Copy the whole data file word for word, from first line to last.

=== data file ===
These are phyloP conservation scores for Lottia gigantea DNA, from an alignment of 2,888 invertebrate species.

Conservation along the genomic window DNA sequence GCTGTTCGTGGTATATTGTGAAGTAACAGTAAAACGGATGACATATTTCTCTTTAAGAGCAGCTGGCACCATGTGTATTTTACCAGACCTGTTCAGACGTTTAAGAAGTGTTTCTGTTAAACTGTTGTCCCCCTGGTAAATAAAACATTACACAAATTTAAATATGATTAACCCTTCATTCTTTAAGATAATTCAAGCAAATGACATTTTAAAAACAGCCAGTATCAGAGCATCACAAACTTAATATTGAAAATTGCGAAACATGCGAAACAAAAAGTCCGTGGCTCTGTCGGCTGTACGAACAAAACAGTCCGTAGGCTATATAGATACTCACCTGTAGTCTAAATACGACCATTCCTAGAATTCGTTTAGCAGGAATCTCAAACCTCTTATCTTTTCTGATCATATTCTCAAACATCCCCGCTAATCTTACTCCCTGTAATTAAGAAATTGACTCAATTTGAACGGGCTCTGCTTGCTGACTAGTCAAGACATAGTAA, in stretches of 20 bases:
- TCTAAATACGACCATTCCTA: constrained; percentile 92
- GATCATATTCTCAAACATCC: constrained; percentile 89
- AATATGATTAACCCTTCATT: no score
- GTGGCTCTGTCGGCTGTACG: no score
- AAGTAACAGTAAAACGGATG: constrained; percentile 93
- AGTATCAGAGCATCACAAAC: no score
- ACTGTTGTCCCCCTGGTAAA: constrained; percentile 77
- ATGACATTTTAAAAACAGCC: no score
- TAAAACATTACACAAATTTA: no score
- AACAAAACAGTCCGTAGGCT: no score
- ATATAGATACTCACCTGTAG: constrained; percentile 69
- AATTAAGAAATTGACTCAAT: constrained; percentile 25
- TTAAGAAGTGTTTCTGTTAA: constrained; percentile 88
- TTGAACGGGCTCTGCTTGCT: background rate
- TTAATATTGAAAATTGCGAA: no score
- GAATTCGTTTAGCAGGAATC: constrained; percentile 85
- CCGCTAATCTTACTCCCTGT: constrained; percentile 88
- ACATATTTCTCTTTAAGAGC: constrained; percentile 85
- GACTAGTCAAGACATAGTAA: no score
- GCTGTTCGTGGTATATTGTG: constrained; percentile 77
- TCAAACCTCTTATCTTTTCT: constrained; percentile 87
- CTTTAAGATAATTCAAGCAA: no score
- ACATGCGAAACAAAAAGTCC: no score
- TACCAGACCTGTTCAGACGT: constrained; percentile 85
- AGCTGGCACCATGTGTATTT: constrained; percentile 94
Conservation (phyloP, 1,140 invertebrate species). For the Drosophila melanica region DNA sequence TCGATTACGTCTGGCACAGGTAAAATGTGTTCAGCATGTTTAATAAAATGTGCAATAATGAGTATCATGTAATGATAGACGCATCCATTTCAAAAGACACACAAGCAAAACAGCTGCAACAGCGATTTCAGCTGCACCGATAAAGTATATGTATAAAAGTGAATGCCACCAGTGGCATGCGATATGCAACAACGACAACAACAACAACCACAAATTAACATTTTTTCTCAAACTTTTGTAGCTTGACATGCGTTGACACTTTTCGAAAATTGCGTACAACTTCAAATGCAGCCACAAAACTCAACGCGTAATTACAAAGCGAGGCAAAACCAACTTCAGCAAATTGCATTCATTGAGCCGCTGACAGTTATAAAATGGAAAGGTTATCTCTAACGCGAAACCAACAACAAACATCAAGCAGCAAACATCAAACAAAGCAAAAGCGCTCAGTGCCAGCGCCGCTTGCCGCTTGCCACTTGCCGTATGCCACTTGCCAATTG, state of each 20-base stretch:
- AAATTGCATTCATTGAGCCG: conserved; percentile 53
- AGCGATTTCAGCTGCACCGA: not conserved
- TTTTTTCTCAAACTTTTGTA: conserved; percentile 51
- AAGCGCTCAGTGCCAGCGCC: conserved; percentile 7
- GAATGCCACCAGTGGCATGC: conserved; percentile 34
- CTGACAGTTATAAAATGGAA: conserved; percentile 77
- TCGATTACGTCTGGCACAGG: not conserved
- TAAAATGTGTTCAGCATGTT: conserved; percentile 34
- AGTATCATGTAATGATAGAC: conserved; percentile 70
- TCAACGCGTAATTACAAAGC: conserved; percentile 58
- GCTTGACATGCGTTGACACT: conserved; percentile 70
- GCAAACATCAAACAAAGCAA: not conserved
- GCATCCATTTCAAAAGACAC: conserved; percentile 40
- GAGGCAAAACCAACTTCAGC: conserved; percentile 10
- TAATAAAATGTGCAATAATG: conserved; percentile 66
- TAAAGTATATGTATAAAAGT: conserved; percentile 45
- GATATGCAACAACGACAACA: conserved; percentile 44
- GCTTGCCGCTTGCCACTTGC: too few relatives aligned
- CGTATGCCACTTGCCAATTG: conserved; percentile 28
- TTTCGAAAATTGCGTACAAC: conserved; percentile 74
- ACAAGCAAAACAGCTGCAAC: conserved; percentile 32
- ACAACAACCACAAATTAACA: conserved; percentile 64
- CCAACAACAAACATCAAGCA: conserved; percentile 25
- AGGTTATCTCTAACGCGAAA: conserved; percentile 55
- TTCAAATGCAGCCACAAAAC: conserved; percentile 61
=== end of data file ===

These are phyloP conservation scores for Lottia gigantea DNA, from an alignment of 2,888 invertebrate species.

Conservation along the genomic window DNA sequence GCTGTTCGTGGTATATTGTGAAGTAACAGTAAAACGGATGACATATTTCTCTTTAAGAGCAGCTGGCACCATGTGTATTTTACCAGACCTGTTCAGACGTTTAAGAAGTGTTTCTGTTAAACTGTTGTCCCCCTGGTAAATAAAACATTACACAAATTTAAATATGATTAACCCTTCATTCTTTAAGATAATTCAAGCAAATGACATTTTAAAAACAGCCAGTATCAGAGCATCACAAACTTAATATTGAAAATTGCGAAACATGCGAAACAAAAAGTCCGTGGCTCTGTCGGCTGTACGAACAAAACAGTCCGTAGGCTATATAGATACTCACCTGTAGTCTAAATACGACCATTCCTAGAATTCGTTTAGCAGGAATCTCAAACCTCTTATCTTTTCTGATCATATTCTCAAACATCCCCGCTAATCTTACTCCCTGTAATTAAGAAATTGACTCAATTTGAACGGGCTCTGCTTGCTGACTAGTCAAGACATAGTAA, in stretches of 20 bases:
- TCTAAATACGACCATTCCTA: constrained; percentile 92
- GATCATATTCTCAAACATCC: constrained; percentile 89
- AATATGATTAACCCTTCATT: no score
- GTGGCTCTGTCGGCTGTACG: no score
- AAGTAACAGTAAAACGGATG: constrained; percentile 93
- AGTATCAGAGCATCACAAAC: no score
- ACTGTTGTCCCCCTGGTAAA: constrained; percentile 77
- ATGACATTTTAAAAACAGCC: no score
- TAAAACATTACACAAATTTA: no score
- AACAAAACAGTCCGTAGGCT: no score
- ATATAGATACTCACCTGTAG: constrained; percentile 69
- AATTAAGAAATTGACTCAAT: constrained; percentile 25
- TTAAGAAGTGTTTCTGTTAA: constrained; percentile 88
- TTGAACGGGCTCTGCTTGCT: background rate
- TTAATATTGAAAATTGCGAA: no score
- GAATTCGTTTAGCAGGAATC: constrained; percentile 85
- CCGCTAATCTTACTCCCTGT: constrained; percentile 88
- ACATATTTCTCTTTAAGAGC: constrained; percentile 85
- GACTAGTCAAGACATAGTAA: no score
- GCTGTTCGTGGTATATTGTG: constrained; percentile 77
- TCAAACCTCTTATCTTTTCT: constrained; percentile 87
- CTTTAAGATAATTCAAGCAA: no score
- ACATGCGAAACAAAAAGTCC: no score
- TACCAGACCTGTTCAGACGT: constrained; percentile 85
- AGCTGGCACCATGTGTATTT: constrained; percentile 94
Conservation (phyloP, 1,140 invertebrate species). For the Drosophila melanica region DNA sequence TCGATTACGTCTGGCACAGGTAAAATGTGTTCAGCATGTTTAATAAAATGTGCAATAATGAGTATCATGTAATGATAGACGCATCCATTTCAAAAGACACACAAGCAAAACAGCTGCAACAGCGATTTCAGCTGCACCGATAAAGTATATGTATAAAAGTGAATGCCACCAGTGGCATGCGATATGCAACAACGACAACAACAACAACCACAAATTAACATTTTTTCTCAAACTTTTGTAGCTTGACATGCGTTGACACTTTTCGAAAATTGCGTACAACTTCAAATGCAGCCACAAAACTCAACGCGTAATTACAAAGCGAGGCAAAACCAACTTCAGCAAATTGCATTCATTGAGCCGCTGACAGTTATAAAATGGAAAGGTTATCTCTAACGCGAAACCAACAACAAACATCAAGCAGCAAACATCAAACAAAGCAAAAGCGCTCAGTGCCAGCGCCGCTTGCCGCTTGCCACTTGCCGTATGCCACTTGCCAATTG, state of each 20-base stretch:
- AAATTGCATTCATTGAGCCG: conserved; percentile 53
- AGCGATTTCAGCTGCACCGA: not conserved
- TTTTTTCTCAAACTTTTGTA: conserved; percentile 51
- AAGCGCTCAGTGCCAGCGCC: conserved; percentile 7
- GAATGCCACCAGTGGCATGC: conserved; percentile 34
- CTGACAGTTATAAAATGGAA: conserved; percentile 77
- TCGATTACGTCTGGCACAGG: not conserved
- TAAAATGTGTTCAGCATGTT: conserved; percentile 34
- AGTATCATGTAATGATAGAC: conserved; percentile 70
- TCAACGCGTAATTACAAAGC: conserved; percentile 58
- GCTTGACATGCGTTGACACT: conserved; percentile 70
- GCAAACATCAAACAAAGCAA: not conserved
- GCATCCATTTCAAAAGACAC: conserved; percentile 40
- GAGGCAAAACCAACTTCAGC: conserved; percentile 10
- TAATAAAATGTGCAATAATG: conserved; percentile 66
- TAAAGTATATGTATAAAAGT: conserved; percentile 45
- GATATGCAACAACGACAACA: conserved; percentile 44
- GCTTGCCGCTTGCCACTTGC: too few relatives aligned
- CGTATGCCACTTGCCAATTG: conserved; percentile 28
- TTTCGAAAATTGCGTACAAC: conserved; percentile 74
- ACAAGCAAAACAGCTGCAAC: conserved; percentile 32
- ACAACAACCACAAATTAACA: conserved; percentile 64
- CCAACAACAAACATCAAGCA: conserved; percentile 25
- AGGTTATCTCTAACGCGAAA: conserved; percentile 55
- TTCAAATGCAGCCACAAAAC: conserved; percentile 61